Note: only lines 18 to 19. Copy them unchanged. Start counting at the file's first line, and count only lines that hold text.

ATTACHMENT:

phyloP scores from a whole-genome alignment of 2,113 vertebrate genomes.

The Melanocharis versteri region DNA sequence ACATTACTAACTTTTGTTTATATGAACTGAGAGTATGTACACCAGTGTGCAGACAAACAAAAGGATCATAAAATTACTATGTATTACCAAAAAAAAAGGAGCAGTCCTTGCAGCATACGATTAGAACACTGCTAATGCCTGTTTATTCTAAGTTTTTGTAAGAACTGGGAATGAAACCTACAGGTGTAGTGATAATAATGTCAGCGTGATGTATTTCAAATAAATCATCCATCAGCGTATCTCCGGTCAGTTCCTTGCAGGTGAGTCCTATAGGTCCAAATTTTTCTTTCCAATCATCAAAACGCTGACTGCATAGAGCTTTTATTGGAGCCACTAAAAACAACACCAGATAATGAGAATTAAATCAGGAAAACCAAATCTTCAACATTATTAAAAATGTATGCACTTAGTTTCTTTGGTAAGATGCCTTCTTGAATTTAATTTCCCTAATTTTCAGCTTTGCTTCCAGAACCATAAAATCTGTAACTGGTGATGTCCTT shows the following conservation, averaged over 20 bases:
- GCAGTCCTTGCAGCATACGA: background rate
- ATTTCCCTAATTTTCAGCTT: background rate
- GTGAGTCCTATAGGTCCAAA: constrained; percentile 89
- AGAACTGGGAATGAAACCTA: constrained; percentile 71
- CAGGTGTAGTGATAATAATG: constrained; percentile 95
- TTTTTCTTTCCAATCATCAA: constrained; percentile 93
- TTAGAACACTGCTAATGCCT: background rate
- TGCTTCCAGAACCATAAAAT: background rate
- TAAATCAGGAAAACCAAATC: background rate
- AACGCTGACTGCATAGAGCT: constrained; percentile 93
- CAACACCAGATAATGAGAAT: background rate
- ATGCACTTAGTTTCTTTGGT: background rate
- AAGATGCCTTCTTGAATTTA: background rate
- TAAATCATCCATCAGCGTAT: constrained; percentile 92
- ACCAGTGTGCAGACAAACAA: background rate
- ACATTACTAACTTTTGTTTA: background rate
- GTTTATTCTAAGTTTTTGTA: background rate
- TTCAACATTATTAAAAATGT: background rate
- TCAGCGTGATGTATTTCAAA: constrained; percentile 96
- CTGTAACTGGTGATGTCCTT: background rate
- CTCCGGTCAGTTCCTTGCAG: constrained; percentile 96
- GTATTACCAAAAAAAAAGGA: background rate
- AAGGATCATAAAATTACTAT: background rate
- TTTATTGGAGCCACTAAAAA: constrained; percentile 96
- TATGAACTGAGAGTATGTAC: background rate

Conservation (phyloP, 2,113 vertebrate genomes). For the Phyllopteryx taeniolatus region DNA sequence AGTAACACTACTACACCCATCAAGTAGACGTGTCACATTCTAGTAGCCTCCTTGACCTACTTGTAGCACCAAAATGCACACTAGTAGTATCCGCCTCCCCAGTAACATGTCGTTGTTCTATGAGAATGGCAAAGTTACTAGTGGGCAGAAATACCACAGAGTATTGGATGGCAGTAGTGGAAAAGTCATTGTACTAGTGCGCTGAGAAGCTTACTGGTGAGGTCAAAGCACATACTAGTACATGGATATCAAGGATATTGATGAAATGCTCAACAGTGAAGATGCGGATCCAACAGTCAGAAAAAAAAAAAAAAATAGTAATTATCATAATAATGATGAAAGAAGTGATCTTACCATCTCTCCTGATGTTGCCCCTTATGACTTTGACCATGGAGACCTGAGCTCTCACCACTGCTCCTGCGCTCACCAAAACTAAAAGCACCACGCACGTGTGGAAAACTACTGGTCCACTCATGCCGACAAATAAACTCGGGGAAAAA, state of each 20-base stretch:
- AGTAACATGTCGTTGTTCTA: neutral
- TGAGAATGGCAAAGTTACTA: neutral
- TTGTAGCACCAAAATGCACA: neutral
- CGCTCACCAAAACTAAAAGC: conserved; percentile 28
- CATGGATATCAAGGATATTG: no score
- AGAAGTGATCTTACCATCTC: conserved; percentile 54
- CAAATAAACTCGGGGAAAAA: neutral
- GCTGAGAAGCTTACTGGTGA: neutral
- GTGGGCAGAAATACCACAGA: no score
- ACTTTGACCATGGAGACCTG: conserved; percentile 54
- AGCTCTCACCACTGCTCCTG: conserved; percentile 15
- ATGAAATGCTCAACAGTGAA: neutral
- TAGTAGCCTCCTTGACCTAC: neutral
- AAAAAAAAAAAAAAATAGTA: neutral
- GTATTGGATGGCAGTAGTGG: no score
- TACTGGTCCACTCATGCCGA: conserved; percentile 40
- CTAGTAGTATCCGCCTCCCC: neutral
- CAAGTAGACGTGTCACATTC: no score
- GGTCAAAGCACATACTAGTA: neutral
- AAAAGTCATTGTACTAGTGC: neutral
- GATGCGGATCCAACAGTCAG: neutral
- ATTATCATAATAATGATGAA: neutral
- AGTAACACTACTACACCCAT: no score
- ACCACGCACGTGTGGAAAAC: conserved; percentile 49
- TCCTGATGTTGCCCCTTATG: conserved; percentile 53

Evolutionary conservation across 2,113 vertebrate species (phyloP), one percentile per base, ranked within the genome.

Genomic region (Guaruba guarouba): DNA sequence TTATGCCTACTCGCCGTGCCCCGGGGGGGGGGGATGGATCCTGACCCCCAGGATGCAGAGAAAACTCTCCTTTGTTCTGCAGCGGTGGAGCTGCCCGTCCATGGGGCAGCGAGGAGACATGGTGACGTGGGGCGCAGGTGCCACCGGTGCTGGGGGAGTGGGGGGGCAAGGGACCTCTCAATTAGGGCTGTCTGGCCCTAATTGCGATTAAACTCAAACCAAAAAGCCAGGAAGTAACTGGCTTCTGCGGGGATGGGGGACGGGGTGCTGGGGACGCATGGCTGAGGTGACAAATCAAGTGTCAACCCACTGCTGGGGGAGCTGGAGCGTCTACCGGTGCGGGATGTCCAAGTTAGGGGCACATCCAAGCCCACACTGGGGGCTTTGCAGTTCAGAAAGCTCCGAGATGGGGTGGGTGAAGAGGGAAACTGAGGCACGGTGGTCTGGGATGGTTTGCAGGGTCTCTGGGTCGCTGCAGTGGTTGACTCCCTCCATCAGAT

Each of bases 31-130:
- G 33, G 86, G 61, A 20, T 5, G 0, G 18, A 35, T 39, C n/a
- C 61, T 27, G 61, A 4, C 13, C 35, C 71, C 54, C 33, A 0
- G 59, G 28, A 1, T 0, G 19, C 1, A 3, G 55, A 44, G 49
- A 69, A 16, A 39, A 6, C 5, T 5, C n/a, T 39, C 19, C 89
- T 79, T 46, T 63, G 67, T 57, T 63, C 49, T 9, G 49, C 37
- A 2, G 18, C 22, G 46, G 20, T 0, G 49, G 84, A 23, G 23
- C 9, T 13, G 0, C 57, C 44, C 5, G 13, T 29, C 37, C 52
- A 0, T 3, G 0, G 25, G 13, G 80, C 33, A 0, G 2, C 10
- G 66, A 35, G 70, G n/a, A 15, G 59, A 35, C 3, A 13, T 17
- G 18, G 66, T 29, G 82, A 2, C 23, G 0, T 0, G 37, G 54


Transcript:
- ACATTACTAACTTTTGTTTA: background rate
- GTTTATTCTAAGTTTTTGTA: background rate